On Tuesday, Russian President Vladimir Putin visited Tehran, just days after President Biden returned from his visits to Israel and Saudi Arabia.
It will be Putin’s second visit out of Russia since he began his invasion of Ukraine began in February and included meetings with Iranian President Ebrahim Raisi and Turkish President Recep Tayyip Erdogan. By making this visit, Putin teaches Biden an important lesson: America’s deterrence of adversaries around the world depends on its leadership in the Middle East.
In fact, geography matters less in a world that in recent decades has become so interconnected and where many of America’s threats are transnational in nature.
The America First approach to foreign policy embraces this perspective when it comes to working with allies to confront threats, as a recent publication by the America First Policy Institute explained, whether our allies are in the Pacific, the Middle East, or Europe. Just as the Trump Administration aggressively fought Communist China’s exploitation of America’s immigration and education systems, it also penalized European companies for conducting business with Iran.
When it came to the Middle East in particular, the Trump Administration not only saw how Communist China and Russia undermine American interests and security through their influence in the region, and actively worked with allies to deter them.
Indeed, even the language of the Abraham Accords declaration itself makes this perspective clear. The mentions of “peace” in the text of the Abraham Accords declaration are not restricted to the Middle East — the word applies “around the world.”
President Trump and his Cabinet consistently warned Israel’s leadership of the dangers of its dependence on China. Congress adopted a similar approach. The 2021 National Defense Authorization Act (NDAA) included a provision to establish a U.S.-Israel Operations-Technology Working Group (OTWG) tasked with reporting to Congress about any potential compromise of American intellectual property in Israel’s diplomatic relations with China and Russia.
Similarly, President Trump kicked Turkey off the F-35 program when they decided to acquire the Russian S-400 air defense system.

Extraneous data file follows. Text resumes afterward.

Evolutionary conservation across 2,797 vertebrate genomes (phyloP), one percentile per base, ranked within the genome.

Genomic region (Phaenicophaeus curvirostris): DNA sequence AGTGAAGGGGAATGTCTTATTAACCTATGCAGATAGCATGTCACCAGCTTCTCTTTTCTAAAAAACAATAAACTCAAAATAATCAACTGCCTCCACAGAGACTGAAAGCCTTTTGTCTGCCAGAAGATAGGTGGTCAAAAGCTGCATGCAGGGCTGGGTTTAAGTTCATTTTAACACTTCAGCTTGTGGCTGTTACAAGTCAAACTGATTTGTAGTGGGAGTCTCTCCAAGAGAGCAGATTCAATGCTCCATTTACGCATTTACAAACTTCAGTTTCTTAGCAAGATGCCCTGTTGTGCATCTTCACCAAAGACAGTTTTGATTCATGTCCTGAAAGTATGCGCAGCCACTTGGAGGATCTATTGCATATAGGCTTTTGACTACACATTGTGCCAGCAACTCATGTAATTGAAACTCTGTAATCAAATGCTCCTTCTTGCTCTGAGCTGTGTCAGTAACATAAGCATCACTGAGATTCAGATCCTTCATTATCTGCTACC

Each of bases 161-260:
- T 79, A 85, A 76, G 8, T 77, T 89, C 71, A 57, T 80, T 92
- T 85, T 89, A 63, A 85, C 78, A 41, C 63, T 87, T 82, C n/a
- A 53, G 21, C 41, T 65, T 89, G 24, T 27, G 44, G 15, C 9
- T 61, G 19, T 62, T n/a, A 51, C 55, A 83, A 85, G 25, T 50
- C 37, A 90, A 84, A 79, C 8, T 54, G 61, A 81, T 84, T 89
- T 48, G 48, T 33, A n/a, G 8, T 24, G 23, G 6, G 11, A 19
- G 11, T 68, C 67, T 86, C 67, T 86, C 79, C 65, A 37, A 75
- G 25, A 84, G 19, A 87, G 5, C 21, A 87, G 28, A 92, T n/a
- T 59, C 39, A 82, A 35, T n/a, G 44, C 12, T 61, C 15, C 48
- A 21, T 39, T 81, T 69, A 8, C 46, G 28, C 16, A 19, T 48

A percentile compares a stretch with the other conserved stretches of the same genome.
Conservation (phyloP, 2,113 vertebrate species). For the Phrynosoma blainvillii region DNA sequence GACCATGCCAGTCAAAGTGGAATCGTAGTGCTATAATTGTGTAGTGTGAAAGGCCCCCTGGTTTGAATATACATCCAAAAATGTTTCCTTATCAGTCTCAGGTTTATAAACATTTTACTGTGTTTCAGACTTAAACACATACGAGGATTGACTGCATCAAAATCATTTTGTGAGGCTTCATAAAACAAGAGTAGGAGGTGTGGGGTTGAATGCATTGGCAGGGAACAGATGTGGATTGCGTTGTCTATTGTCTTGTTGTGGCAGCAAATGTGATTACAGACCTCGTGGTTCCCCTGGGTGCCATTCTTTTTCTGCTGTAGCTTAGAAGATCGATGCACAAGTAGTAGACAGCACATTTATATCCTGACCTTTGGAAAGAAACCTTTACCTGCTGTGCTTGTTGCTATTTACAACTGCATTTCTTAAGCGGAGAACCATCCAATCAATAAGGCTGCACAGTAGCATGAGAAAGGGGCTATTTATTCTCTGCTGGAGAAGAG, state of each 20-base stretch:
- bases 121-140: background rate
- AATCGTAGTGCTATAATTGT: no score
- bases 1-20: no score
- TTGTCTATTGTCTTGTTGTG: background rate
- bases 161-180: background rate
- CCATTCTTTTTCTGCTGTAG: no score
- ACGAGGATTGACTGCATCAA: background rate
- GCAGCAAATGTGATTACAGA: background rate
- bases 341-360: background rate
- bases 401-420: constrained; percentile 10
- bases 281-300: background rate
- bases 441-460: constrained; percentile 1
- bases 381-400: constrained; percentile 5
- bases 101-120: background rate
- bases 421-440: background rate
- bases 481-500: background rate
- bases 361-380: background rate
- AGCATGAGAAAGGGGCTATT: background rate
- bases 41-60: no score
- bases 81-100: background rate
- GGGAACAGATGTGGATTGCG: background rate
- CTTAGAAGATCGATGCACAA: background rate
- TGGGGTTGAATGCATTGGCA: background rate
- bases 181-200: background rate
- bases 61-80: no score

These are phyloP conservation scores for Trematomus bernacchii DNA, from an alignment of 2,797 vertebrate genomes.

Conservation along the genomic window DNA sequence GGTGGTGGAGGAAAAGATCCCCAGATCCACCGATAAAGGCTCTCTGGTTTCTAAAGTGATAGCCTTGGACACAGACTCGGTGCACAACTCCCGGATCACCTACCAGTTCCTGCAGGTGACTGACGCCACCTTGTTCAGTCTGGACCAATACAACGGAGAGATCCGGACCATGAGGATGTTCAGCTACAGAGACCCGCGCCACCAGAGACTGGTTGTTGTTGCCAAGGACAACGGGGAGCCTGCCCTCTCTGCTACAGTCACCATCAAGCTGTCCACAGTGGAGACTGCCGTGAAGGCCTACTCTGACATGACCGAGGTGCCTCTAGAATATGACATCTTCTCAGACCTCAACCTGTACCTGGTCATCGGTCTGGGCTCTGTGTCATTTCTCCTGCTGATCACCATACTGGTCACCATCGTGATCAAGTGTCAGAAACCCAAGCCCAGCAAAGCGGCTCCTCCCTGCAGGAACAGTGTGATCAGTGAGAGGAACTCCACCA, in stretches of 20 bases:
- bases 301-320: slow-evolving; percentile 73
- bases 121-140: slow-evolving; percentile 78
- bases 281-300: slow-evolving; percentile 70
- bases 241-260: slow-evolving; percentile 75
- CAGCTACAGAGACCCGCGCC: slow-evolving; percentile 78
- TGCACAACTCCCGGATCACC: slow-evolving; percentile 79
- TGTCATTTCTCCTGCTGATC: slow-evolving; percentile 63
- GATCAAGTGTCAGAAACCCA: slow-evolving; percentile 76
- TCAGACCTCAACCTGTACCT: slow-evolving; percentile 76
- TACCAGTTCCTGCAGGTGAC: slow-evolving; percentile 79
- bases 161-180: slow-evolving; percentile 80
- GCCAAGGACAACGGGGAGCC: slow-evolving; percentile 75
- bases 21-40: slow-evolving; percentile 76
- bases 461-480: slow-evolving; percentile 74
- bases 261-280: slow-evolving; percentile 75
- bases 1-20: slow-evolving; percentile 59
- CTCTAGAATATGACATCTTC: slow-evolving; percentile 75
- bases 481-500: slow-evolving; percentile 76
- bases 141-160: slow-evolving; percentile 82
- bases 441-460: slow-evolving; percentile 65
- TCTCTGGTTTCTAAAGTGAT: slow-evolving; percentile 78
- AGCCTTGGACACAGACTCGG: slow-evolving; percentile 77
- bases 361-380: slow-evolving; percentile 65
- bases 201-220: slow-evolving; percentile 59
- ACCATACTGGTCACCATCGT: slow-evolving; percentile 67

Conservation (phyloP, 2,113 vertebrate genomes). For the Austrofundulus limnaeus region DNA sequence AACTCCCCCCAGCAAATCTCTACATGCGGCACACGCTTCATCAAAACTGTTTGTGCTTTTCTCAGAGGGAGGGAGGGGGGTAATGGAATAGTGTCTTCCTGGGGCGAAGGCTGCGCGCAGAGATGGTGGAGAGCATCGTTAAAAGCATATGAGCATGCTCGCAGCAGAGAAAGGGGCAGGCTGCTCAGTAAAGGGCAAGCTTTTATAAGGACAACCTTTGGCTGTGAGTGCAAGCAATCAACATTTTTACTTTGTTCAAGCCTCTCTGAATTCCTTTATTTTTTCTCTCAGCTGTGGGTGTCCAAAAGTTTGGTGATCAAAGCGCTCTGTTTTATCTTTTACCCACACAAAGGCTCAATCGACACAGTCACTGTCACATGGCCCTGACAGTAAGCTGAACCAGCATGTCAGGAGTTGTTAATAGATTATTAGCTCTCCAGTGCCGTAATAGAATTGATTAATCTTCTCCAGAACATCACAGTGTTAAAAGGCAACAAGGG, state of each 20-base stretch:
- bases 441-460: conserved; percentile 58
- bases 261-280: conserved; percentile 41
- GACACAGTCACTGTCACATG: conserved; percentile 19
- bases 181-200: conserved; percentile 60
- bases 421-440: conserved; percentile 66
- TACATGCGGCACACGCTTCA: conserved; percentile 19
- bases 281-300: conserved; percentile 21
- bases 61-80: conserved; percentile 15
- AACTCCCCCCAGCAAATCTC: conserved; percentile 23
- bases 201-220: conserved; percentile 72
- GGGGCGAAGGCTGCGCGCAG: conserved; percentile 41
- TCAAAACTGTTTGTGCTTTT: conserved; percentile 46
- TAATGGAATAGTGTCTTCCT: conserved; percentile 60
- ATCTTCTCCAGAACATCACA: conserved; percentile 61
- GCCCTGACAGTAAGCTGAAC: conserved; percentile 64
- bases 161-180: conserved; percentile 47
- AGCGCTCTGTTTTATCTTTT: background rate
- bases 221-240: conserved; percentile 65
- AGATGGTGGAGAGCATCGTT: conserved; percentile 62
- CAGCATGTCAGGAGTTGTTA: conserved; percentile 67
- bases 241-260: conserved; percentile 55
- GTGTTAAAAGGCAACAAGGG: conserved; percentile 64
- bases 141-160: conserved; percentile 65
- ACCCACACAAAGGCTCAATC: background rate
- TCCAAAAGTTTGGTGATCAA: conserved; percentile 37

A presidential visit to any part of the world is always important and a good move, particularly with a region as important as the Middle East. That said, fist bumps and gaffes aside, President Biden’s visit was poorly executed and poorly conceived.
The stop in Saudi Arabia, including the rush to repair relations, was transparently designed to help mitigate America’s (partly self-imposed) energy crisis. Not only did President Biden return without Saudi commitments, but his divergent public remarks – whether shaming the Saudis publicly or his difference of views with Israel’s Prime Minister on Iran – did little to repair trust with either Saudi Arabia or Israel.
The White House’s messaging about the trip reflected this lack of seriousness or understanding of the region. A press statement released a month before the visit glaringly makes no mention of building on the Abraham Accords. It also mentions nothing about Russia’s invasion of Ukraine or the threats from Communist China — naively, as if the various theaters of foreign policy are completely independent of each other.
Furthermore, it does not even include the word “terrorism,” a subject of pronounced regional and transnational importance. The only mention of Iran in the statement — “deterring threats from Iran”— appears inconspicuously in a section addressing regional cooperation following the mention of “new and promising infrastructure and climate initiatives.”
An op-ed by Biden published in the Washington Post was awkwardly framed as a justification for his visit to the region rather than a clear vision statement. The rambling piece is also chock full of claims that would keep a fact-checker busy, including that the Middle East is currently “more stable and secure than … 18 months ago” and that the Biden Administration “helped end the violence in Gaza.”
That Biden returned empty-handed from the visit is not necessarily its biggest failure, although it is a noteworthy mark of where our relations with our allies currently stand. Far more important is that Biden arrived with neither the right words to say nor with open ears to hear what his counterparts said during his short visit.
As America’s top adversaries actively engaged in the Middle East to threaten Americans and their interests, the Biden Administration does not even merit an “e for effort” when it comes to repairing its relations with its allies. With Biden downplaying Putin’s visit to Iran, his fist bump in Saudi Arabia will likely be the least of Americans’ concerns.